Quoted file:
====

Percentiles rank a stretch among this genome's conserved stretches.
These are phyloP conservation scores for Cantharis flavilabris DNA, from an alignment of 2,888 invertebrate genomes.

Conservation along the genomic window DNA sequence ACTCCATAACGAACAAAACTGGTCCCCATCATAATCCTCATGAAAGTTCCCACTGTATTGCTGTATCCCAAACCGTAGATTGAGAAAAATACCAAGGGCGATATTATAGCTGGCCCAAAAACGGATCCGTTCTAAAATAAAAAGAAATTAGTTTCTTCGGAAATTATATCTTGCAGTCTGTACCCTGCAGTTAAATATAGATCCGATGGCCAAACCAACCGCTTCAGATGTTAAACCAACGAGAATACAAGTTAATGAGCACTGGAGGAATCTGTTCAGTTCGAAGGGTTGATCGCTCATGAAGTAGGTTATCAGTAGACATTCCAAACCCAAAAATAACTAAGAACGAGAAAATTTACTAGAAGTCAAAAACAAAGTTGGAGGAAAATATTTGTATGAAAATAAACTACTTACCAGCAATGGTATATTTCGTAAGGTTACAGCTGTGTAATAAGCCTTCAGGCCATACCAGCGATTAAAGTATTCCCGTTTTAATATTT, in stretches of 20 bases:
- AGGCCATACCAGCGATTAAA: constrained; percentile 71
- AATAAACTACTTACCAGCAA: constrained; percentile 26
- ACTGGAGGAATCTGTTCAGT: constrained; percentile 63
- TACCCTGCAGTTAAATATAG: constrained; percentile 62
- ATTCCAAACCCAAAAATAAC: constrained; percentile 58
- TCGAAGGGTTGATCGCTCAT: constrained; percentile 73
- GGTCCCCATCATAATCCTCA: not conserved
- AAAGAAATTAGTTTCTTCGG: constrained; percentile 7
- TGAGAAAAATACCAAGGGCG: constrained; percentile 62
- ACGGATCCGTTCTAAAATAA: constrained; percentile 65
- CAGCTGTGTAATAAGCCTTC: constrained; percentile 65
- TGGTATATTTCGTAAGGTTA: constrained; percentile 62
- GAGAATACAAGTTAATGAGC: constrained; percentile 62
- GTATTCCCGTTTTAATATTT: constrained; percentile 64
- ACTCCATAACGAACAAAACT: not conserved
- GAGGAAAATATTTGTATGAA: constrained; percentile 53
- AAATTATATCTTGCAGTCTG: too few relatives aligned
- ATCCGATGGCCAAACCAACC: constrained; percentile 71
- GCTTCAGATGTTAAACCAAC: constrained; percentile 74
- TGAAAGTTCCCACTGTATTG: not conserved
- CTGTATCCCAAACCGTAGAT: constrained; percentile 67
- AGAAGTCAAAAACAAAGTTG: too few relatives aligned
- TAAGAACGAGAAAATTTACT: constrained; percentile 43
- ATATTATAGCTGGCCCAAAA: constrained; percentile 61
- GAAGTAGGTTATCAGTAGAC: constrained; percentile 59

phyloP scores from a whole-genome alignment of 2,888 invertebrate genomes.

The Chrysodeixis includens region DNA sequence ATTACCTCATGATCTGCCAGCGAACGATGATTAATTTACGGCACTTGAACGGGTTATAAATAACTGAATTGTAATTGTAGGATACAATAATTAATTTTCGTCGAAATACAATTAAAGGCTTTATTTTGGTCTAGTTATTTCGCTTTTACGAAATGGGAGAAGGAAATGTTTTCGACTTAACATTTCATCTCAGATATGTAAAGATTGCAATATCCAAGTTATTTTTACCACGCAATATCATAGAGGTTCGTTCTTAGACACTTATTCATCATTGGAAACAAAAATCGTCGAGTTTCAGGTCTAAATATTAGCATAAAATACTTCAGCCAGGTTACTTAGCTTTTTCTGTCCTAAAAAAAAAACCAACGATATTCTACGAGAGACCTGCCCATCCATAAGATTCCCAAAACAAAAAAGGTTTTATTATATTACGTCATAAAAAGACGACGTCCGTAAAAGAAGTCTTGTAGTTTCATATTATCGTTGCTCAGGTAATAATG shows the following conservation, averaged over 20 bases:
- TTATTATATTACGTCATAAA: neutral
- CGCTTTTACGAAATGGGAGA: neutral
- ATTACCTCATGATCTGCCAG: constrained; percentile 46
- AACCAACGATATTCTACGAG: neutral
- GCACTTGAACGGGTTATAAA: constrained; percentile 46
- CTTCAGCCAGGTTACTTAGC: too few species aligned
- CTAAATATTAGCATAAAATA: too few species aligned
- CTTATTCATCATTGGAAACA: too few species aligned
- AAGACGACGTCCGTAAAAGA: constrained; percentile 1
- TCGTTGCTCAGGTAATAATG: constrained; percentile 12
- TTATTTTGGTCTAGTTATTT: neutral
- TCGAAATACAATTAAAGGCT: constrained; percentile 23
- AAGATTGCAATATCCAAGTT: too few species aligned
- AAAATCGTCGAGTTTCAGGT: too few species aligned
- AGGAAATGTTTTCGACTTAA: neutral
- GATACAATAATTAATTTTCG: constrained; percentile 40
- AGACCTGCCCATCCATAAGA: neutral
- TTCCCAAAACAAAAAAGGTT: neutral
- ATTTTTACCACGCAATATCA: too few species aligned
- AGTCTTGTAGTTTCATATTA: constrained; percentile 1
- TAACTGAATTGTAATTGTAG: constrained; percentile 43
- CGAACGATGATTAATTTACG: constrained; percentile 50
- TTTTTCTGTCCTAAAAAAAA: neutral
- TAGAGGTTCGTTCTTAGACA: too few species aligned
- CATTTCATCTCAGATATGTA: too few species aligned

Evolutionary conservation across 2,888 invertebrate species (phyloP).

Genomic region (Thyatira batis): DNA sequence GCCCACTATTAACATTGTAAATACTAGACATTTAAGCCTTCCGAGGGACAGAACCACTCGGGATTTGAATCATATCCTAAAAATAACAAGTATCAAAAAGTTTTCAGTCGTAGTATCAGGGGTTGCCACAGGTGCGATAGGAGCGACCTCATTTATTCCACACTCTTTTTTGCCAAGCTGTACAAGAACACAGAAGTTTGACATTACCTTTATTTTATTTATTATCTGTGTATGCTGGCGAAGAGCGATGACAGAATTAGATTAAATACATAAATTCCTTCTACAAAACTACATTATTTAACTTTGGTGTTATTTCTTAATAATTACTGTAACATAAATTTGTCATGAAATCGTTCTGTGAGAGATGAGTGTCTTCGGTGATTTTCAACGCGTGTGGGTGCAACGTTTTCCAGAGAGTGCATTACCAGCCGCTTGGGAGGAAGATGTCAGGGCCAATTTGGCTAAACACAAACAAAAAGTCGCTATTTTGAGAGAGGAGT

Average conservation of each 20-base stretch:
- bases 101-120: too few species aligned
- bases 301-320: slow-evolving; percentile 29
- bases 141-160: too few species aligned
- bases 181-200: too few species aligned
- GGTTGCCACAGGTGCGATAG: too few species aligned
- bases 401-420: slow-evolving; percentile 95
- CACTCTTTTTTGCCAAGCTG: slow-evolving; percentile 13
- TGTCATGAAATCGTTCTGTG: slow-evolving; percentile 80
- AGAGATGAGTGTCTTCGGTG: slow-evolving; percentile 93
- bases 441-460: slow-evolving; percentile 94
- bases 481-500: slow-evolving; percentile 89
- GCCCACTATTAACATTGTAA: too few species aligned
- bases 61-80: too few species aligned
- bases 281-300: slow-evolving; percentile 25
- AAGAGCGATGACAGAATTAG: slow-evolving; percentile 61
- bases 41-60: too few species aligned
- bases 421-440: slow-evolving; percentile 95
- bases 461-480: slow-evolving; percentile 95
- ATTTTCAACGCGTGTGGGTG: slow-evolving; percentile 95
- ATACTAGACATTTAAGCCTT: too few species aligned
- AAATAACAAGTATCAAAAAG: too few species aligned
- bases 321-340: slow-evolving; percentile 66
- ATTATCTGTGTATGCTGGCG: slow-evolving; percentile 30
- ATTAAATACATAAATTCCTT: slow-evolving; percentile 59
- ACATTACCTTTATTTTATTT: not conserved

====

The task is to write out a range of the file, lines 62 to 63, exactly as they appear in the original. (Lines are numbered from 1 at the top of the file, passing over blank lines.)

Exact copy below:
- bases 181-200: too few species aligned
- GGTTGCCACAGGTGCGATAG: too few species aligned